My notes on a TED talk, AI Is Weird, The Danger of AI Is Weirder than You Think by Janelle Shane
Though the singularity is fast approaching, artificial intelligence’s computing power is currently equivalent to that of an earthworm. Research scientist Janelle Shane urges programmers to bear that in mind when assigning AI tasks to accomplish.
With a series of examples that resembles an AI bloopers reel, she illustrates the hilarious and sometimes tragic misadventures of programming AI. As algorithms’ role in human lives grows, understanding AI’s limitations are critical.
Artificial intelligence (AI) isn’t as smart as many assume.
When coders from a middle school fed more than 1,600 ice cream flavours into a self-learning algorithm to see what new tantalizing combinations it would generate, the algorithm invented flavours such as “pumpkin trash break” and “peanut butter slime.” No, AI is not trying to poison humans. Rather, it didn’t understand the problem assigned to it.
“The danger of AI is not that it’s going to rebel against us; it’s that it’s going to do exactly what we ask it to do.”
AI is about as smart as an earthworm or perhaps a honeybee. So AI will attempt to execute human demands if it can, but it might not always complete tasks in ways that humans expect.
Algorithms rely on precise communication and data from coders to solve problems. In one research study, programmers asked an AI program to build from a collection of parts a robot with the capacity to get from point A to point B. Instead of assembling a robot, the AI constructed a tower from the parts at point A, which it then toppled to reach point B. Although the AI completed the set task, the method didn’t employ the logic the programmers had in mind.
Proving AI limitation whereby the AI required more precise parameters.
“It’s really easy to accidentally give AI the wrong problem to solve, and often we don’t realize that until something has actually gone wrong.”
In the past, programmers wrote precise step-by-step codes to instruct machines on how to execute discrete tasks, the likes of automated CNC machines would come to mind. But with AI, programmers provide the technology with a goal and let it figure out how to reach the destination through trial and error.
One software engineer created a game-like interface and asked AI to design a robot that could negotiate an obstacle course. But the engineer learned that he had to specify that he wanted the AI to use legs and that he had to restrict the length of those legs. Otherwise, the AI designed legs so long that the robot could traverse the entire obstacle course with one giant step.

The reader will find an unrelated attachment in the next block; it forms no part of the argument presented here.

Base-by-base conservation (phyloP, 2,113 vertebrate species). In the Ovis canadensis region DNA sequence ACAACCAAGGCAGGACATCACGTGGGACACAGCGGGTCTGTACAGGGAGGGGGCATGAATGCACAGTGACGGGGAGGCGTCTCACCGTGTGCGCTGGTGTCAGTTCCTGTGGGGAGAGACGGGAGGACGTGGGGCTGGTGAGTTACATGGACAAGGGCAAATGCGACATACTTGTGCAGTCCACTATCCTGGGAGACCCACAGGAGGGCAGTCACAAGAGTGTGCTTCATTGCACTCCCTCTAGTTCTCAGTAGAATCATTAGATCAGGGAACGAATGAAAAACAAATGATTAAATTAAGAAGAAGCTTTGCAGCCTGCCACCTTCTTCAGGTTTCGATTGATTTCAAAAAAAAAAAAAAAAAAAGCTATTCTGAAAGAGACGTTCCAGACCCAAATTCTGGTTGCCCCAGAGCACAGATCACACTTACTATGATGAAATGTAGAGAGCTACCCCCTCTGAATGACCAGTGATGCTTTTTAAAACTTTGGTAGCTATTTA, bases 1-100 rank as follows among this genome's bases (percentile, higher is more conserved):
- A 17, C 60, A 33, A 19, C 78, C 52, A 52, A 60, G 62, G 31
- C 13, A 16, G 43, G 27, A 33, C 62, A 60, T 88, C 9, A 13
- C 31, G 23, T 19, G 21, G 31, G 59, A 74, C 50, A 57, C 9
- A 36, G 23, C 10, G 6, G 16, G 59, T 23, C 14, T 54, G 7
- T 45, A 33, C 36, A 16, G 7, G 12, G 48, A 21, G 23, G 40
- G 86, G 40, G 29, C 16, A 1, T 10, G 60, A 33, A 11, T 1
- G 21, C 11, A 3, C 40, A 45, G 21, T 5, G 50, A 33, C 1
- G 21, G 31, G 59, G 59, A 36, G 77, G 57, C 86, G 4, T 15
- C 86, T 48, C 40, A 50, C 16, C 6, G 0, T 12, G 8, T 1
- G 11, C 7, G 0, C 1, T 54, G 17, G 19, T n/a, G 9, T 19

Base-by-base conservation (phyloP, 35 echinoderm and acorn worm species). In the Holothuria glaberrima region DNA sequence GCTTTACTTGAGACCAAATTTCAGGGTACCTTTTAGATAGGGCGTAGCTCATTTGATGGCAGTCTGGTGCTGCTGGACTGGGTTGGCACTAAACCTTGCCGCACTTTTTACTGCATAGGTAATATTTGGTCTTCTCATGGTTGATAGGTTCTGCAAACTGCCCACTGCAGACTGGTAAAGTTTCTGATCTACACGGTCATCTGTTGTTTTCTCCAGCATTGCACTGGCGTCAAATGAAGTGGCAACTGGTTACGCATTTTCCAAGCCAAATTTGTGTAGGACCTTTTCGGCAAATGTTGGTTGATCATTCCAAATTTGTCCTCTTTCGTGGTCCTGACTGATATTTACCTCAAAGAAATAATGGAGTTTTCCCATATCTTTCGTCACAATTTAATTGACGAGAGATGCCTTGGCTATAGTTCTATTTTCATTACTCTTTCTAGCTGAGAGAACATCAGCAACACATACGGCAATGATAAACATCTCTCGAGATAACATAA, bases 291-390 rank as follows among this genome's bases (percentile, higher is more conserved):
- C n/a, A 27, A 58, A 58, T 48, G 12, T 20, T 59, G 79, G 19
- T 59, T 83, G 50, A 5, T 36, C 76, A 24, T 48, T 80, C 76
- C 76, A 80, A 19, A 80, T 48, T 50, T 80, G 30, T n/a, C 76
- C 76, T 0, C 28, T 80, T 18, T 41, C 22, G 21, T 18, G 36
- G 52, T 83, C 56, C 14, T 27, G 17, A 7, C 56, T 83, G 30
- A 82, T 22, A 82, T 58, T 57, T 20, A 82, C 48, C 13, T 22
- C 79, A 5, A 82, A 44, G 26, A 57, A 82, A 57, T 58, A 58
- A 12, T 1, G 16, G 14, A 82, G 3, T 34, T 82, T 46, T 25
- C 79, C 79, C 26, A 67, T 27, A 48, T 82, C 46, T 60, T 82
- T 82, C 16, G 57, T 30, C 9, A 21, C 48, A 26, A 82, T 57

Wrongly designed AI can be disastrous
Feeding imprecise or incomplete data to AI can have unforeseen, sometimes disastrous results. I’ve discussed the importance of designing the AI right, in my previous post, Human Compatible.
When a team of researchers taught AI to identify pictures of a tench fish and then asked which part of the fish is. The AI is taught to make the identification. The AI responded with pictures of human fingers. As a tench is a trophy fish, many of the training pictures the AI had seen of the fish included the hands of anglers proudly holding their catch. This indicates that the AI didn’t realize that the human fingers weren’t connected to the fish.
“It is through the data that we often accidentally tell AI to do the wrong thing.”
In 2016, a Tesla driverless car was involved in a fatal accident when the controlling AI failed to brake for a truck that unexpectedly pulled out in front of the car. Tesla had programmed the AI for highways, but the driver activated autopilot mode on city streets. The AI could recognize trucks only from behind, as viewed on a highway, and not from the side. It’s likely that the program perceived the truck as a road sign that it could drive beneath.
Hopefully, Tesla would be able to improve its driverless AI’s algorithm.
Programmers must ensure that AI works in nondestructive ways.
Amazon scrapped an algorithm to sort résumés based on those of existing employees when the company discovered that the AI unexpectedly discriminated against female candidates. The program had learned to weed out the résumés of applicants who attended women’s colleges or belonged to women’s groups, as per the examples it had received as input. It then replicated that unconscious bias. In this case, a systemic error, which overlooks competent female candidates.
When social media algorithms’ only goal is to increase engagement, they tend to begin recommending content that propagates conspiracy theories and hate messages. Programmers must keep in mind AI’s limitations. AI is certainly not the omniscient technology depicted in science fiction.
In conclusion, AI needs to be designed to benefit and enhance the human experience, but the algorithm needs to be coded properly since its ability is as of now, highly dependent on the programming. Not self-learning.
Read other posts on AI or Artificial Intelligence.